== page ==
Basic Science and Articular Cartilage Healing
Articular cartilage has no blood supply and no nerve supply. Chondrocytes (articular cartilage cells) obtain their nutrition from the synovial fluid while the underlying bone provides nutrition to the deeper layers. Chondrocytes function to produce the extracellular matrix and work hard to produce proteoglycans. Collagen fibres turn over less rapidly than the proteoglycans and this process means that articular cartilage is capable of responding to mechanical changes.
Repair, therefore, can be stimulated by mechanical input such as load bearing and this may result in increased matrix and collagen production.
However, sudden overload or damage can cause breakdown of the articular cartilage with death of the cells and loss of the extracellular matrix. Processes that affect the bone underlying the articular cartilage may lead to stiffness of the bone and thereby alteration of the shock absorbing property and possibly result in overload on the articular surface and degeneration.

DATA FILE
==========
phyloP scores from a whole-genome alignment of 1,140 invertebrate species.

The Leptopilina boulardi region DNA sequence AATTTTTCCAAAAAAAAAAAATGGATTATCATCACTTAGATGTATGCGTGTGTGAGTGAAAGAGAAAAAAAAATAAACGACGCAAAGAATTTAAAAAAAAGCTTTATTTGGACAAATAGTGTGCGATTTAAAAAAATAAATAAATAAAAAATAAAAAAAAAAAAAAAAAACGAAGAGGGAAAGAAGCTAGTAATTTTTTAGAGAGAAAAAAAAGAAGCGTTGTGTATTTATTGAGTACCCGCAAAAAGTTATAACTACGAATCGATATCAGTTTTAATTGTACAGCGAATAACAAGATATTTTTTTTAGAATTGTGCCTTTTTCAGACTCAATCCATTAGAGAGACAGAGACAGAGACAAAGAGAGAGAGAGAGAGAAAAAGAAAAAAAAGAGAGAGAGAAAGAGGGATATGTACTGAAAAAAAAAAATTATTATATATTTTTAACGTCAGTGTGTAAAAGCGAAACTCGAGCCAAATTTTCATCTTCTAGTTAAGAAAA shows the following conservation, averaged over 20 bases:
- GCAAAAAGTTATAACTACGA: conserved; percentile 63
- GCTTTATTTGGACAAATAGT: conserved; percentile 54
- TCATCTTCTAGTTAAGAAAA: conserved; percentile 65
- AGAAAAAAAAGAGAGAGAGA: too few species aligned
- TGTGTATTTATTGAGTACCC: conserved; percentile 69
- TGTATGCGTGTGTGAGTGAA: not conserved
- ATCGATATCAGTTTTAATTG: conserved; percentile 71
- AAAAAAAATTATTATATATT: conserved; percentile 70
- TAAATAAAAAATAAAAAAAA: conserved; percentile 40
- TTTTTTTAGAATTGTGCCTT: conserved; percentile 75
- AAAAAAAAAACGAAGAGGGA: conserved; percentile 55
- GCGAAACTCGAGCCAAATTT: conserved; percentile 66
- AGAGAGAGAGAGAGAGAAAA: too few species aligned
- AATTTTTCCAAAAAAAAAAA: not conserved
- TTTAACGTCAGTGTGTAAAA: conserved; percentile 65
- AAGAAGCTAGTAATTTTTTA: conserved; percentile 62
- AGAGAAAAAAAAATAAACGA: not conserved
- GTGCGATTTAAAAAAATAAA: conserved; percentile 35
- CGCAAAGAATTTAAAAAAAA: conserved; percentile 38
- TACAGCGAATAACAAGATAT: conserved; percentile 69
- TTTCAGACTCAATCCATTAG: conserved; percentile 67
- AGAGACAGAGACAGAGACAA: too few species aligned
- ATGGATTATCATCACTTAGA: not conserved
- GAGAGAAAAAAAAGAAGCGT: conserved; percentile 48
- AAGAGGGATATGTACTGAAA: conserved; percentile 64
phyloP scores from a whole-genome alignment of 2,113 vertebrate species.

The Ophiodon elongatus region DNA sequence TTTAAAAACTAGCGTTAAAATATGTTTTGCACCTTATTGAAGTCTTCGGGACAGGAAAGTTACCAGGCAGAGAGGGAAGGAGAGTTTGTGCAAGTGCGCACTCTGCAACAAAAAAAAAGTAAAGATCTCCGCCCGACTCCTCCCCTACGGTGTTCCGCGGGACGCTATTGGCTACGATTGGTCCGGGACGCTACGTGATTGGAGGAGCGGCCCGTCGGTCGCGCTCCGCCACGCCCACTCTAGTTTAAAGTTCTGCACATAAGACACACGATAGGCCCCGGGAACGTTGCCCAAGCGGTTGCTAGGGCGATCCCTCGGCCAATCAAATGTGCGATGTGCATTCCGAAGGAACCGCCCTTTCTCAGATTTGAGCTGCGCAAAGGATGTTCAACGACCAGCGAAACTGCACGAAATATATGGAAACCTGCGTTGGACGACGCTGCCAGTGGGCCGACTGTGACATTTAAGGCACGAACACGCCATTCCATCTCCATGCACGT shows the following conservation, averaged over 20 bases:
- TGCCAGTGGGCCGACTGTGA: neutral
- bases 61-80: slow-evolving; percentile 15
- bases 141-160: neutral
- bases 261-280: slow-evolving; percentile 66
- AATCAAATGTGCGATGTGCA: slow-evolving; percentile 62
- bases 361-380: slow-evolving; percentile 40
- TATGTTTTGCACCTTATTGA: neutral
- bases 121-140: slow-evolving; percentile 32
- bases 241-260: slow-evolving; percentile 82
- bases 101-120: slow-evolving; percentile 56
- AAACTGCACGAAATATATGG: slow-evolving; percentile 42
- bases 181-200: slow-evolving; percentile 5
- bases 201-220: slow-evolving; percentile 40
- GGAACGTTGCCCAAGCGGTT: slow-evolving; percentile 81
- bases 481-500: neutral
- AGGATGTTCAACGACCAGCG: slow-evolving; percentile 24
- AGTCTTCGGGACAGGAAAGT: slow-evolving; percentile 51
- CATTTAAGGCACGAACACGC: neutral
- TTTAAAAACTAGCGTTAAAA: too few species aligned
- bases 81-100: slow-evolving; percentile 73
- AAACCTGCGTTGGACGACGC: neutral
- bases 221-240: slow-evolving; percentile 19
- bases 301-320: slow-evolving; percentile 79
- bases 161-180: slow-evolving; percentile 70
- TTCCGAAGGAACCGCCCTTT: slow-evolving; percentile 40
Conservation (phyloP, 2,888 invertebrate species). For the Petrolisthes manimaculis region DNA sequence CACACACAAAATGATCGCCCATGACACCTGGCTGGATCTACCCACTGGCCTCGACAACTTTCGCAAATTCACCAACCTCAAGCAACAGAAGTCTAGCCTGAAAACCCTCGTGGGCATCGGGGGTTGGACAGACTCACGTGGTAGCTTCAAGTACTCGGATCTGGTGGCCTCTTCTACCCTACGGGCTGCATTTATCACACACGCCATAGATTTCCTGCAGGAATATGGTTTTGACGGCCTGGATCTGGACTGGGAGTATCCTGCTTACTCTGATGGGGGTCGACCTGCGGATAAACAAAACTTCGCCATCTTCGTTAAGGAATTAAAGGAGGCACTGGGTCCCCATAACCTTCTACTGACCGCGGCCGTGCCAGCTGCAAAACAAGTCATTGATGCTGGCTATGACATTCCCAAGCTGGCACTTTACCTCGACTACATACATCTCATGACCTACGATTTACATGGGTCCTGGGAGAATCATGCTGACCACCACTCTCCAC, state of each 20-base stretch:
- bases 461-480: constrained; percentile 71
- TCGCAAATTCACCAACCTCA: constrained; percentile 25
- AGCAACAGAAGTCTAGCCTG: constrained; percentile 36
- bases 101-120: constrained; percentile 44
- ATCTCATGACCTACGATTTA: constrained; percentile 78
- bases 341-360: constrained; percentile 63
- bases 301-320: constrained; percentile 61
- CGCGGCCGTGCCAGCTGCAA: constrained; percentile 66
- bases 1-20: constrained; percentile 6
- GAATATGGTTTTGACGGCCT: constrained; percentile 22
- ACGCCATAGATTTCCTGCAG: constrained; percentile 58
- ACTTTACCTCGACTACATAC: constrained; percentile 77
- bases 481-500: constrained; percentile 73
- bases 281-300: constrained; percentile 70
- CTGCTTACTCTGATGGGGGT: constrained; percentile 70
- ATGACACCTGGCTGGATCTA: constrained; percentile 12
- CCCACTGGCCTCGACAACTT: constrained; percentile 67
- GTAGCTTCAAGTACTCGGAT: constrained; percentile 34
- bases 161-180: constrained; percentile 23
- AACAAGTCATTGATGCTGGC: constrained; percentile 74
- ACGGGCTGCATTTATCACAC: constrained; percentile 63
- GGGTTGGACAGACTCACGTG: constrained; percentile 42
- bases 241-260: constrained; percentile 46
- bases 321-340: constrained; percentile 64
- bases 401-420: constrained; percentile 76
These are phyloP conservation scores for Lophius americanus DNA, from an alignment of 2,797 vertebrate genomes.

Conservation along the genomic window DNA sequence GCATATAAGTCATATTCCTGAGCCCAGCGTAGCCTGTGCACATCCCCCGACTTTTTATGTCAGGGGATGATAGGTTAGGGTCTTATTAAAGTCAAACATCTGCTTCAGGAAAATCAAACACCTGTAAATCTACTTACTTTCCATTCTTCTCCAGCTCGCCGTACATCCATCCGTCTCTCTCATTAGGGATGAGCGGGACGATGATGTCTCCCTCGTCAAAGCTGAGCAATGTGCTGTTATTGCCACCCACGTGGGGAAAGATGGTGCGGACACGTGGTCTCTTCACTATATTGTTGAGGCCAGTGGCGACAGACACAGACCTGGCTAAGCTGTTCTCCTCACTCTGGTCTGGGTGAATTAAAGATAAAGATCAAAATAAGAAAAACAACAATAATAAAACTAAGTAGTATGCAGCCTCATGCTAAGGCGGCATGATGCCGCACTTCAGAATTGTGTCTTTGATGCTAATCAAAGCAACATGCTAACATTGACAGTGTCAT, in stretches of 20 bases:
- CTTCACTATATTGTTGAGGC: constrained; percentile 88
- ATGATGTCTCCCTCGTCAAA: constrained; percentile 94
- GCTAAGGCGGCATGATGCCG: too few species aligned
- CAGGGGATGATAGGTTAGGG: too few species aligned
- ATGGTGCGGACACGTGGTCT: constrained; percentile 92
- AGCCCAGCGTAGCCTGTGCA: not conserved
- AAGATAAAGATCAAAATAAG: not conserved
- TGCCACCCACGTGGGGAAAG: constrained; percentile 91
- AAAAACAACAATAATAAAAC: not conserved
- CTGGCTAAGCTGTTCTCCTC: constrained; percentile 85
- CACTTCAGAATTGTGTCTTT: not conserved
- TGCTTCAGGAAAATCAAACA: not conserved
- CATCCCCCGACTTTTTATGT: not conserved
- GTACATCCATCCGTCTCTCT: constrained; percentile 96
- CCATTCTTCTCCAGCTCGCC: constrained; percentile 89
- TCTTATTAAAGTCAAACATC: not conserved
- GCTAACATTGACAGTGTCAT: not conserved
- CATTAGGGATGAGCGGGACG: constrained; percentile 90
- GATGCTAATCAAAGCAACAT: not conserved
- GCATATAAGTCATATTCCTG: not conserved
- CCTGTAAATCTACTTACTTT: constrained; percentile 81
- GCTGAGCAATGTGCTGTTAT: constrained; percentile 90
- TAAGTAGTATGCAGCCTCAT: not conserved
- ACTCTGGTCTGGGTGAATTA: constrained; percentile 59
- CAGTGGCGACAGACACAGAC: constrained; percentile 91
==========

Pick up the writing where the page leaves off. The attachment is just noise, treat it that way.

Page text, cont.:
When articular cartilage tries to heal it is not possible for the normal healing process from blood vessels to occur and in addition chondrocytes are restricted from migration as they are held within the cartilage. Repair processes can however occur when the cartilage damage is deep enough to affect the subchondral bone as this allows for invasion of cells.